You can’t overestimate the value of good working relationships, especially between your parent group and school staff. The principal, teachers, support and office staff, and custodians can help you make your schools better when you create connections based on mutual respect and good communication.

When the PTO or PTA works smoothly with school staff, the school community wins because the group can do more to help meet the school’s needs. This becomes even more important when world events like the coronavirus pandemic change the educational landscape.

It’ll take some time and effort to cultivate good working relationships, but the results will be worth it.

 

The Principal

This key ally can make your events run more smoothly, your fundraisers more successful, and your goals more attainable. The principal has a philosophy of how best to run the school and, depending on prior experience, most likely an idea of how a parent group fits into the school community.

Start the year by meeting with the principal to discuss your ideas and plans, and to learn about her goals. Come prepared with topics you want to discuss, and provide a written agenda before the meeting. This is the perfect time to establish your principal’s level of involvement and how she prefers to stay in touch. If possible, schedule regular meetings to keep communication flowing.

Support the principal’s goals. You don’t have to sacrifice your group’s priorities, but you may find you can align your family reading night plans with the principal’s goal of improved reading scores, for example. Show how your group can work with the principal to help achieve schoolwide objectives.

Be a good partner. Allow plenty of time to get approval for an event and keep the principal in the loop as plans develop. Follow school policies and procedures for scheduling events and using the building. Respect the principal’s time and opinions, and work within that framework.

For those times when you don’t have the principal’s buy-in or enthusiasm for one of your ideas, don’t take it personally; ask for feedback to help you understand why a plan won’t work from her perspective.

Read Your Relationship With the Principal for more tips for building a smooth partnership.

No relationship is perfect, and there will be moments when you struggle. Check out our advice for tackling some common sticking points.

For more insight about working with the principal, read advice from a former principal who was also a teacher and PTO president and Principal Q&A: Advice for PTOs.

 

The Teachers

Teachers love the PTO for all the good things the group does for them. But if your good intentions aren’t well received, there are ways parent groups can strengthen those relationships and earn teachers’ support.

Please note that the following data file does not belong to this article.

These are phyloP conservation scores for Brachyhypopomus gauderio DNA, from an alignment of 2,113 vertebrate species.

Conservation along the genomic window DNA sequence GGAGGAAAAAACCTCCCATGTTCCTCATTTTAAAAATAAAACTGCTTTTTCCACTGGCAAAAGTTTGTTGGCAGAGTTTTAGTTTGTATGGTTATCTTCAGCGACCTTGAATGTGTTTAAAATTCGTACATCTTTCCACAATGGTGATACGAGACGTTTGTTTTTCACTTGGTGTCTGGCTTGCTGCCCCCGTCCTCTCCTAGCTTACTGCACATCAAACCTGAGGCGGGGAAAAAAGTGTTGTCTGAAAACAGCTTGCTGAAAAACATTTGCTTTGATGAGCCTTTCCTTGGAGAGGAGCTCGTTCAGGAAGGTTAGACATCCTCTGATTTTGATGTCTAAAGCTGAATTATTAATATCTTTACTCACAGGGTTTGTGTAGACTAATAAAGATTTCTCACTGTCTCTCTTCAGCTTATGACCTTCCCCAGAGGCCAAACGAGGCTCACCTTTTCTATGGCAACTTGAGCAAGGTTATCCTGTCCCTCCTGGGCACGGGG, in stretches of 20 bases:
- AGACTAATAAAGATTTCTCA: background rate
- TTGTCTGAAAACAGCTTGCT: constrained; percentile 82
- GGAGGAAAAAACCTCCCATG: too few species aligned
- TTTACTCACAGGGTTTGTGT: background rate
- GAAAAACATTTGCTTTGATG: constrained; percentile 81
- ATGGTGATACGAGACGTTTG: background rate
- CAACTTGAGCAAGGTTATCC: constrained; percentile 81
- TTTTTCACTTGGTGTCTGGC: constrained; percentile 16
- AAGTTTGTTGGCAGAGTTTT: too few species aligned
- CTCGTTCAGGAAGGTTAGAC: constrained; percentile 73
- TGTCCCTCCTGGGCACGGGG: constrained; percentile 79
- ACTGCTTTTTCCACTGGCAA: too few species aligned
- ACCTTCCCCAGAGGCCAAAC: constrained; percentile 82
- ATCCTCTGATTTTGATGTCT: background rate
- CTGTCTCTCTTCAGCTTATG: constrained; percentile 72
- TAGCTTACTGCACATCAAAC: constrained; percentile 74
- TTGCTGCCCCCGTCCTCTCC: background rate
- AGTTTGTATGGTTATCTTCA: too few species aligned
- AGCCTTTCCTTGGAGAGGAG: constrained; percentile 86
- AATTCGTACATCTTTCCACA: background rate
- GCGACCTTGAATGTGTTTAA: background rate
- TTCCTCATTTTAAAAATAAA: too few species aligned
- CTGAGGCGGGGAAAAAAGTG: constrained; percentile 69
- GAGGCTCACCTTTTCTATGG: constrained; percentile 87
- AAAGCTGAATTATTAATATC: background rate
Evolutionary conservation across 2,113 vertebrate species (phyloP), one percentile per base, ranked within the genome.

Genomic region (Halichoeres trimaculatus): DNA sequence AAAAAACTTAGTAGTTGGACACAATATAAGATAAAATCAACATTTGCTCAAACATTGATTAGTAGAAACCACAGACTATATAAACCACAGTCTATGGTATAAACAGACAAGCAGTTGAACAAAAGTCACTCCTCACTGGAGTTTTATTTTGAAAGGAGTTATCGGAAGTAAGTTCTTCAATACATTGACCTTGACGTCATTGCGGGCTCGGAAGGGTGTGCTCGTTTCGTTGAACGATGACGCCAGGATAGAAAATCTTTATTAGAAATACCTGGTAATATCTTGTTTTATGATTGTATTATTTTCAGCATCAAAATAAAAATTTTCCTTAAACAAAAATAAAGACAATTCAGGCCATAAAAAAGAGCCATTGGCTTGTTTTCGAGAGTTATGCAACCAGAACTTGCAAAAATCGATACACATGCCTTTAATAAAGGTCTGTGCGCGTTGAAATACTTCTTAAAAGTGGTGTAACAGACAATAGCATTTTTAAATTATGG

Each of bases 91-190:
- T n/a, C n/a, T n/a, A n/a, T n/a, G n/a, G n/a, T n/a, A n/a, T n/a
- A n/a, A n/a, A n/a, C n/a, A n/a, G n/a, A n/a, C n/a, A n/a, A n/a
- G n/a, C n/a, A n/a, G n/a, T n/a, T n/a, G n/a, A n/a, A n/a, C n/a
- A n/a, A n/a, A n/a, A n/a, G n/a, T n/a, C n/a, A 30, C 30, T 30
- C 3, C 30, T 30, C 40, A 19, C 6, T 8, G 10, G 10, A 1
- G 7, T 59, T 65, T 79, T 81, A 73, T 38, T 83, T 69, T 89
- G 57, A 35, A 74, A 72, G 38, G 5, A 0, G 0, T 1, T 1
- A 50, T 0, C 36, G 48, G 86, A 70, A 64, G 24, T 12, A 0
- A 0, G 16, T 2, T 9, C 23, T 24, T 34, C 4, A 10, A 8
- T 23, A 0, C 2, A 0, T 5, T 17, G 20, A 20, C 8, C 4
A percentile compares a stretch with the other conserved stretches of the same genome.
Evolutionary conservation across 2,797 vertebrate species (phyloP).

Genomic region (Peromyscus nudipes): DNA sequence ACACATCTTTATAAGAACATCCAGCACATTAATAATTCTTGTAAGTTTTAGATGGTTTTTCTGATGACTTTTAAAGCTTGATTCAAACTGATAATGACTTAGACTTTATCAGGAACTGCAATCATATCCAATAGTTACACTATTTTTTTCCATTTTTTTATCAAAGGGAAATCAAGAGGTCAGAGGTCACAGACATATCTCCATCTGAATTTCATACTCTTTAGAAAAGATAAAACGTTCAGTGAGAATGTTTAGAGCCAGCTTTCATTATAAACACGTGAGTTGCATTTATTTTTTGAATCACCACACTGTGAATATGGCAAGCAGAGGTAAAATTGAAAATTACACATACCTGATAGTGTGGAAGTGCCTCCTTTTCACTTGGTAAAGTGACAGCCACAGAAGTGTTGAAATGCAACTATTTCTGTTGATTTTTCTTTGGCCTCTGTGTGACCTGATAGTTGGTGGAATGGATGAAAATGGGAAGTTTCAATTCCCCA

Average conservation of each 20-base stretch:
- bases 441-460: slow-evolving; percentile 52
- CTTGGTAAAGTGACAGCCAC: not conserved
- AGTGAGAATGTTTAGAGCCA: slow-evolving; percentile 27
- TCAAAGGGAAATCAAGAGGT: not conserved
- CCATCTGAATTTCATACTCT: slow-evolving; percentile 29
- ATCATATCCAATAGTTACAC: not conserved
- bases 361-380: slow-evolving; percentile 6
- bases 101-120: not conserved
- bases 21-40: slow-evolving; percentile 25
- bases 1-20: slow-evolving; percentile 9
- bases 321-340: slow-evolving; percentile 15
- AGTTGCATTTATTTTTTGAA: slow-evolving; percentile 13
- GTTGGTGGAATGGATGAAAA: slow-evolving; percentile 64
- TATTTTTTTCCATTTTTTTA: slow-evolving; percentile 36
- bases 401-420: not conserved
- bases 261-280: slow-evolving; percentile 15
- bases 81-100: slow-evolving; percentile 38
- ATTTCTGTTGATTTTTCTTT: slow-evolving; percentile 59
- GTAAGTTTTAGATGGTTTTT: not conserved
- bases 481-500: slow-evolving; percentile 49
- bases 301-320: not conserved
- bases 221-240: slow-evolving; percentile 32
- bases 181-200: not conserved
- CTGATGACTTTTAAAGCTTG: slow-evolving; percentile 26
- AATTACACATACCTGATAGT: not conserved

Two-way communication is key to earning teachers’ cooperation and appreciation. It could be as simple as sending out a teacher survey to ask how your parent group can be more supportive. Keep teachers in the loop about your group’s plans, and listen to any concerns about timing or how it relates to the curriculum. Include teachers in discussions about new events, especially if they’re replacing a traditional event, to get early buy-in and stronger support.

Teachers like help. Ask them directly what you can do for them, no matter how large or small. It might be collecting cleaning supplies for the classroom or organizing parent volunteers to share a skill or lead a class virtually.

Show them the money. With ever-tightening budgets and cuts to enrichment activities and school supplies, teachers will probably welcome financial support for teaching tools like leveled reading sets or science lab supplies. Before spending PTO funds on items for the classroom, ask teachers if these items will make their jobs easier (or if they even want them). If your group gives teachers cash or grants for their classroom, streamline the process to minimize paperwork.

Most teachers have a new project or ambitious idea for their classroom that they can’t pull off by themselves. Flex your PTO muscles by recruiting parent volunteers or organizing parts of a project to help make the idea a reality.

Check out 5 Ways PTOs Support Teachers to read about high-impact ideas that go beyond typical teacher appreciation efforts.

Show your appreciation all year long. From simple handwritten thank-you notes to a breakfast buffet in the lounge, teachers need the morale boost—and they may need it more than ever because of the pandemic. See more ways to thank them from afar.

Spread the word—schools thrive because of hard-working parent groups

 

The Administrative Staff

The office staff should be a part of everything you want to do at the school—even simple plans. They know schedules, processes, and regulations and are a bottomless source of help and advice.

If you’re organizing an event, involve school staff in your planning as early as possible to avoid missteps. For example, staff members will know if there’s a scheduling conflict with the date you want to hold your field day, giving you plenty of time to reschedule your event.